National Grid’s (LSE: NG) share price has increased in 2022 as jitters over soaring inflation and the global economy have swelled.
The essential service that National Grid provides has saved it from being washed out like many other UK shares. Britain’s power grid needs to be maintained during good times and bad, providing the business with super earnings visibility.
However, National Grid’s share price has reversed sharply more recently. At £10.80 per share the FTSE 100 firm now trades at a 15% discount to its 2022 highs struck on 18 May.
Will National Grid continue reversing sharply? Or do recent falls represent a great dip-buying opportunity for me?
National Grid is one of several UK firms to slump following the announcement of a £5bn windfall tax on the energy sector.
The charge applies to energy producers like SSE, BP and Shell to help people navigate the cost of living crisis. However the market is concerned that others in the electricity supply chain like National Grid could be roped into paying.
This has the potential to knock profits, and by extension the company’s role as a generous dividend payer, hard. The threat to National Grid could worsen too as oil prices continue surging and people find it harder to make ends meet.
Threats from above
National Grid operates in a highly regulated sector. And so profit-threatening actions from regulator Ofgem and at government level are ever-present risks.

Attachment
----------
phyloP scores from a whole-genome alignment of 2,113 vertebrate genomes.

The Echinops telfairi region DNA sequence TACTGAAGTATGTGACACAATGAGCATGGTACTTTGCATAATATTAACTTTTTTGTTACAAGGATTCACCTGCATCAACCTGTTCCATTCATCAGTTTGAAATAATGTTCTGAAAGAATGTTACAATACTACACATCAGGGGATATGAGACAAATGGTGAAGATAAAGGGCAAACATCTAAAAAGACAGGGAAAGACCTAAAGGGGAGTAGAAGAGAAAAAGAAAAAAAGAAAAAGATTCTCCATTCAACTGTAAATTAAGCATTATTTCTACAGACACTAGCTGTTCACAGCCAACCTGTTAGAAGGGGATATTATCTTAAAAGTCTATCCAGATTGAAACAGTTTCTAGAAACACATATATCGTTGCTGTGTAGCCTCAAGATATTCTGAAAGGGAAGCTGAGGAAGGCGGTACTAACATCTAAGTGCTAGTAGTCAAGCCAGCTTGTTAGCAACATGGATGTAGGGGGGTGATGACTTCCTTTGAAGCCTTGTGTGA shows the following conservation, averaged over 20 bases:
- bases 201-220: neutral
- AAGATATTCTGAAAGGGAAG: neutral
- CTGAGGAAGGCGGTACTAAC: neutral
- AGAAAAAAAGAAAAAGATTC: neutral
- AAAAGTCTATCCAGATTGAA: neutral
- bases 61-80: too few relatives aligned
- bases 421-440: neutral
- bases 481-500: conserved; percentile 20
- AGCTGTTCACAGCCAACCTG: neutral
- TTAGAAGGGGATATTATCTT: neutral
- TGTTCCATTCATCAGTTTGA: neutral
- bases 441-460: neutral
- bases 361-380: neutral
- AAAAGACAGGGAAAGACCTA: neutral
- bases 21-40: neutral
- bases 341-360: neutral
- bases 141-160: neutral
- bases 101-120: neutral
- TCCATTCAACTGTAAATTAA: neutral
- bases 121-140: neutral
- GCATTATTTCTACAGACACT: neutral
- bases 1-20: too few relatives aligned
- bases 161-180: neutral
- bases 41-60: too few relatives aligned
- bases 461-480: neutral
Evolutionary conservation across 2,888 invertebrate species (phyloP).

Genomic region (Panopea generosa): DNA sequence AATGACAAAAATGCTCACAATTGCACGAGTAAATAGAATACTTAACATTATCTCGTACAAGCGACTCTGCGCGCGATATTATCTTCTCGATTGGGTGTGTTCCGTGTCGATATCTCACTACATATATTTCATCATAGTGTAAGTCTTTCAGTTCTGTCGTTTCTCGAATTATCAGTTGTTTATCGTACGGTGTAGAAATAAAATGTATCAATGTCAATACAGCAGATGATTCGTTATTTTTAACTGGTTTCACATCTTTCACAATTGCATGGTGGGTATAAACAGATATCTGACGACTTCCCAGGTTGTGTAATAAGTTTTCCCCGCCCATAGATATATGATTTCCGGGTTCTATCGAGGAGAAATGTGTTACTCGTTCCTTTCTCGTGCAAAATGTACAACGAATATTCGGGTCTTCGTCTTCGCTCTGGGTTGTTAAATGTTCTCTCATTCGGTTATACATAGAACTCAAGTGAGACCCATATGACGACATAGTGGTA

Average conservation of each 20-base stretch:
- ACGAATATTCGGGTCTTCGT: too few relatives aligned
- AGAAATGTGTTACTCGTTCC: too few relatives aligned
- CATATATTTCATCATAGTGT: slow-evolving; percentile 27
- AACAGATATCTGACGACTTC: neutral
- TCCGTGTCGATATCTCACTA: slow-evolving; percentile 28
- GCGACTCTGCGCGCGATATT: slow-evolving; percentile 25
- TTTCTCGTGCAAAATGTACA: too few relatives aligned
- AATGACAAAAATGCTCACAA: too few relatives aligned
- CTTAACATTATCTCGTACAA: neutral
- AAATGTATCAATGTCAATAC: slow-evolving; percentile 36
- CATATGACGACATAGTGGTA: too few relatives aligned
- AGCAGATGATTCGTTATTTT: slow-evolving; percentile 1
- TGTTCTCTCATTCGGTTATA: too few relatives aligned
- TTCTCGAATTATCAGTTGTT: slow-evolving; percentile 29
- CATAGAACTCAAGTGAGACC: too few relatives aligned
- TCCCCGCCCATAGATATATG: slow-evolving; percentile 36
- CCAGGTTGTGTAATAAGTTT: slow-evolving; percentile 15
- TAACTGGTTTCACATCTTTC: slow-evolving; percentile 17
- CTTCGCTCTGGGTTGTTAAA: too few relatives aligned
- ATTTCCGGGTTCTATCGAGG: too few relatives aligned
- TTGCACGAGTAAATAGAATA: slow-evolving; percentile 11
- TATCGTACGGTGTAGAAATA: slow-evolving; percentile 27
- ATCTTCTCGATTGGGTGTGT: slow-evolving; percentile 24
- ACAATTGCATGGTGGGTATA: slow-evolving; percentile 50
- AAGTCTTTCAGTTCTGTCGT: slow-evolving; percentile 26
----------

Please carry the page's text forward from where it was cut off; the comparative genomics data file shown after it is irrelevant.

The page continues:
In tough times like these the pressure for policymakers to curb shareholder profits at firms like this rises. National Grid in recent years has also been at risk of having its monopoly on maintaining the UK’s electricity infrastructure ended.
Nationalisation is another threat to the business that won’t go away. Labour remains committed to bringing some public services back under government control under Keir Starmer. This is a real issue for National Grid as Labour’s chance of being the next government is stronger now than for some years.
Why I’d buy National Grid shares
You might think I’d give this stock a wide berth then. But as things stand I’m actually considering buying the company’s shares. The firm has one of the least economically sensitive businesses out there. And this provides me as an investor with peace of mind in these uncertain times.
I’m also impressed by the scale of restructuring that’s going on at the firm. National Grid announced the sale of 60% of its gas transmission and metering business in March as it pivots towards electricity. This is an important step as the UK moves towards net zero, and the rest of the business could be hived off next year.
I also like the steps National Grid is taking in investing in assets to boost earnings. The business plans to spend £30bn and £35bn between now and 2026 to expand its asset base between 6% and 8% each year.
Finally, its recent share price reversal has pushed the dividend yield to a large 4.9% and 5.1% for this financial year and next. I think this makes the company an attractive dip buy.